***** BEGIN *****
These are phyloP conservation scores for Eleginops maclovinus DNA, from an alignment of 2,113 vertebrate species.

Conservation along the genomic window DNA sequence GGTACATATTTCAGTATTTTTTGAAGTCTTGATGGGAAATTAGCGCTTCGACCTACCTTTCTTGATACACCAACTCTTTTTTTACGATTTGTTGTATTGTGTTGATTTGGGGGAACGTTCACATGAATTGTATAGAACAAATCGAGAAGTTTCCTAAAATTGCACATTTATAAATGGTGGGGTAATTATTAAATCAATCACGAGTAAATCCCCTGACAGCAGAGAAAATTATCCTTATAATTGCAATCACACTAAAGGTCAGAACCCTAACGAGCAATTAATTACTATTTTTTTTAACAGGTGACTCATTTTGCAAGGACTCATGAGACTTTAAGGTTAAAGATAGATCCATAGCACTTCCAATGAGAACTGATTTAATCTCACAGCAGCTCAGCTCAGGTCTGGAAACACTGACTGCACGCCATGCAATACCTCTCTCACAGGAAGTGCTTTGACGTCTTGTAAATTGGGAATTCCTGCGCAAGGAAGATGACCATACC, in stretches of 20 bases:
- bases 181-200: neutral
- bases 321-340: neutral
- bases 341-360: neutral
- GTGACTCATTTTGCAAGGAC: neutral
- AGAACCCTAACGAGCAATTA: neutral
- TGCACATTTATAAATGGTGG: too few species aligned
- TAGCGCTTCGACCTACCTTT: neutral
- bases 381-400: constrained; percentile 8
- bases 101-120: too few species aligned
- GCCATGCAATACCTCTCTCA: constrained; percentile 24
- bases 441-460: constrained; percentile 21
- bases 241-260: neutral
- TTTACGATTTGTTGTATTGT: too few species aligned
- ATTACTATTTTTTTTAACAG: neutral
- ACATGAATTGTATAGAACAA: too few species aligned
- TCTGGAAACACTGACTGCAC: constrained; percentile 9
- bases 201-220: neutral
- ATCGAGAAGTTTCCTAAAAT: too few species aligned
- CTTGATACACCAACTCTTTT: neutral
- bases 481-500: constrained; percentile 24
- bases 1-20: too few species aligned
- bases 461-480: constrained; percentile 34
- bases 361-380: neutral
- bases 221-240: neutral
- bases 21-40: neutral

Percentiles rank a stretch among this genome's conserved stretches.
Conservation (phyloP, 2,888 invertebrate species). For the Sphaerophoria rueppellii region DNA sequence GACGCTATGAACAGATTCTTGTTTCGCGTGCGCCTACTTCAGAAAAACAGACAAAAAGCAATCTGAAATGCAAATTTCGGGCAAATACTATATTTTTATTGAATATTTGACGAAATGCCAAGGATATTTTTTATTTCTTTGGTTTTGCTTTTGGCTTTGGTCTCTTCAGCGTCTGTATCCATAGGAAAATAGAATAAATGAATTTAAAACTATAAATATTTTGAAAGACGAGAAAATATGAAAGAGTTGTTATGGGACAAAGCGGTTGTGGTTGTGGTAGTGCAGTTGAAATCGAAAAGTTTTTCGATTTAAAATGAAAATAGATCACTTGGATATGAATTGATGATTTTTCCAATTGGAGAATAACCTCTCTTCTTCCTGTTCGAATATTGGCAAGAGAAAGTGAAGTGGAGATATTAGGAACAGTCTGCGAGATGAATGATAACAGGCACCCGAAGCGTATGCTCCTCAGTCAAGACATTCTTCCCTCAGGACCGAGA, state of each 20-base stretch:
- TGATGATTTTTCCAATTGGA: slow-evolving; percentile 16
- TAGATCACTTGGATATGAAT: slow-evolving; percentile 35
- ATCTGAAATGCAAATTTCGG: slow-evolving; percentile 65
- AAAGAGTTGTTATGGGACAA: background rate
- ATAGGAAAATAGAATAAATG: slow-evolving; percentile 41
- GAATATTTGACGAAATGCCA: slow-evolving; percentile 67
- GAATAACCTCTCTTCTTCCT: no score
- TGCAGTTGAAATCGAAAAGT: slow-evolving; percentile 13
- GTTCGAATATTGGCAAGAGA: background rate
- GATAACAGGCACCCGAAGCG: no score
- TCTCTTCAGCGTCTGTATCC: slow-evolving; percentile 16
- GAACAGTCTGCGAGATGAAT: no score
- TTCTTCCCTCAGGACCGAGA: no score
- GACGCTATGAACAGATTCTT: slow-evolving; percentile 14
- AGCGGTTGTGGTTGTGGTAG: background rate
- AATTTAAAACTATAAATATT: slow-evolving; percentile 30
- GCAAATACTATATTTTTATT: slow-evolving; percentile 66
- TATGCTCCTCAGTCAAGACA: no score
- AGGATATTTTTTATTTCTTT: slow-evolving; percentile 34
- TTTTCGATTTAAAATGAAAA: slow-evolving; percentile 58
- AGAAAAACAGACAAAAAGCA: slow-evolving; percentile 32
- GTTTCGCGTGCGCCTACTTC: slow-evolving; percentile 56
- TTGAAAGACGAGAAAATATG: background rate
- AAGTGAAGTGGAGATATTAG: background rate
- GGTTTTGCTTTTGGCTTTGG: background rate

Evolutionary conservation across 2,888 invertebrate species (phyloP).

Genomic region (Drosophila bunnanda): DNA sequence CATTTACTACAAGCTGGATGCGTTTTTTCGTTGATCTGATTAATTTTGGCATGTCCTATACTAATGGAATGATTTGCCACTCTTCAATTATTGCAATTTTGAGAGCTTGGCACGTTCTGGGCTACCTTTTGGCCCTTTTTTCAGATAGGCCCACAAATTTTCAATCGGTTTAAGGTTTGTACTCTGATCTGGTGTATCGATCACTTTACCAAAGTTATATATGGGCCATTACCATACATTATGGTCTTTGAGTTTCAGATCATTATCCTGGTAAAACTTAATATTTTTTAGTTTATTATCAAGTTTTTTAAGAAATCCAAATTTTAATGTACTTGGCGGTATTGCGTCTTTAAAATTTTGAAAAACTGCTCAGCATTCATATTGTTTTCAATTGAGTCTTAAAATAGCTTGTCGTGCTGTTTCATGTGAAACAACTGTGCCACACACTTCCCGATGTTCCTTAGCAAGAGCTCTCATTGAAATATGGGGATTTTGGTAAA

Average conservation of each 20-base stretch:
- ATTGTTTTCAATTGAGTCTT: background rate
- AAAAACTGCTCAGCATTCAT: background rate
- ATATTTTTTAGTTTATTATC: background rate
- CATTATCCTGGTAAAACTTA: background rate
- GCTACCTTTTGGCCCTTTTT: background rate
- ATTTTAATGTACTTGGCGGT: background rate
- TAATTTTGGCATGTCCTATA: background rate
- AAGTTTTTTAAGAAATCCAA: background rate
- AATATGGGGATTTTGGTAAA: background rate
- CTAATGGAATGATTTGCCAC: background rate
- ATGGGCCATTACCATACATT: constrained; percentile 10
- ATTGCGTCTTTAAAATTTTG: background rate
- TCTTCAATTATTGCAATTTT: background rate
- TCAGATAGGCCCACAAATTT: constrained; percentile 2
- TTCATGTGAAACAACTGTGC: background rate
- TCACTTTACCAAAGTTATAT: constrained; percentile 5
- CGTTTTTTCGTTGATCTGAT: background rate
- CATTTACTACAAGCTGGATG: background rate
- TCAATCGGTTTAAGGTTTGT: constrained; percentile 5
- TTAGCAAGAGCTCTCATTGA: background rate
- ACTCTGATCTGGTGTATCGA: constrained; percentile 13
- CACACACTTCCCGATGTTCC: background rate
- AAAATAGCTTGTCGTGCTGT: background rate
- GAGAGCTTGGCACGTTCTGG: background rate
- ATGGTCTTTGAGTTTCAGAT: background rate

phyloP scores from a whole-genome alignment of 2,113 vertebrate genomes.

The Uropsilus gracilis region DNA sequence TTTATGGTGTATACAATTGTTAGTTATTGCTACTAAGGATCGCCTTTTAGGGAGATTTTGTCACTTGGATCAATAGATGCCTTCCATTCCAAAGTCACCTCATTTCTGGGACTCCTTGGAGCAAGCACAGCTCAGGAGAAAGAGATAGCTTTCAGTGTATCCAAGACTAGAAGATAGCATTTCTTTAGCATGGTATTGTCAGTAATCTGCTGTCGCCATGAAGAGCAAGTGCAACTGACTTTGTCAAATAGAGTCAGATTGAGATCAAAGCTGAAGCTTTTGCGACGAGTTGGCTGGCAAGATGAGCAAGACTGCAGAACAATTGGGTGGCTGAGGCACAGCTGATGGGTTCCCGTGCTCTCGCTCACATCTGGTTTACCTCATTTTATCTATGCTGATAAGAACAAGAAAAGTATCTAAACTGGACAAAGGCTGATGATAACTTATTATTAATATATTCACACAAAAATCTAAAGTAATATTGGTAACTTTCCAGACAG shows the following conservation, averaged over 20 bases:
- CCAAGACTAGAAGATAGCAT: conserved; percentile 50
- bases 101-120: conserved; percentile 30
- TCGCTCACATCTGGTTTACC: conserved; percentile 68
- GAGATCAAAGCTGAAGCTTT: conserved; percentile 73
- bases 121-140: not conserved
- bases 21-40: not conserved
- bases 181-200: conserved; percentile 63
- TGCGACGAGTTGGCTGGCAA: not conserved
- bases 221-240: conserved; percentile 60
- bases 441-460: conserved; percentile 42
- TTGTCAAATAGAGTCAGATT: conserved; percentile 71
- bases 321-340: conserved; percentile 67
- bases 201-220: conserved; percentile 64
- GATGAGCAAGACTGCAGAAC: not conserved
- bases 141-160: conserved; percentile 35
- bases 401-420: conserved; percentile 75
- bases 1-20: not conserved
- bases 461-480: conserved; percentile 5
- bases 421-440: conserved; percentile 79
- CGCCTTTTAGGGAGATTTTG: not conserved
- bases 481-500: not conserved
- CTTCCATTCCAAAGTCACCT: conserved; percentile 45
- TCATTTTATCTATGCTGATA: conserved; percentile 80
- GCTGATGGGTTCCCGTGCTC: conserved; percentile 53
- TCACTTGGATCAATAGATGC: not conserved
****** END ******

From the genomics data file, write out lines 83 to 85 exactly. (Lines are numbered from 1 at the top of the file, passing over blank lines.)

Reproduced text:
phyloP scores from a whole-genome alignment of 2,113 vertebrate genomes.

The Uropsilus gracilis region DNA sequence TTTATGGTGTATACAATTGTTAGTTATTGCTACTAAGGATCGCCTTTTAGGGAGATTTTGTCACTTGGATCAATAGATGCCTTCCATTCCAAAGTCACCTCATTTCTGGGACTCCTTGGAGCAAGCACAGCTCAGGAGAAAGAGATAGCTTTCAGTGTATCCAAGACTAGAAGATAGCATTTCTTTAGCATGGTATTGTCAGTAATCTGCTGTCGCCATGAAGAGCAAGTGCAACTGACTTTGTCAAATAGAGTCAGATTGAGATCAAAGCTGAAGCTTTTGCGACGAGTTGGCTGGCAAGATGAGCAAGACTGCAGAACAATTGGGTGGCTGAGGCACAGCTGATGGGTTCCCGTGCTCTCGCTCACATCTGGTTTACCTCATTTTATCTATGCTGATAAGAACAAGAAAAGTATCTAAACTGGACAAAGGCTGATGATAACTTATTATTAATATATTCACACAAAAATCTAAAGTAATATTGGTAACTTTCCAGACAG shows the following conservation, averaged over 20 bases:
- CCAAGACTAGAAGATAGCAT: conserved; percentile 50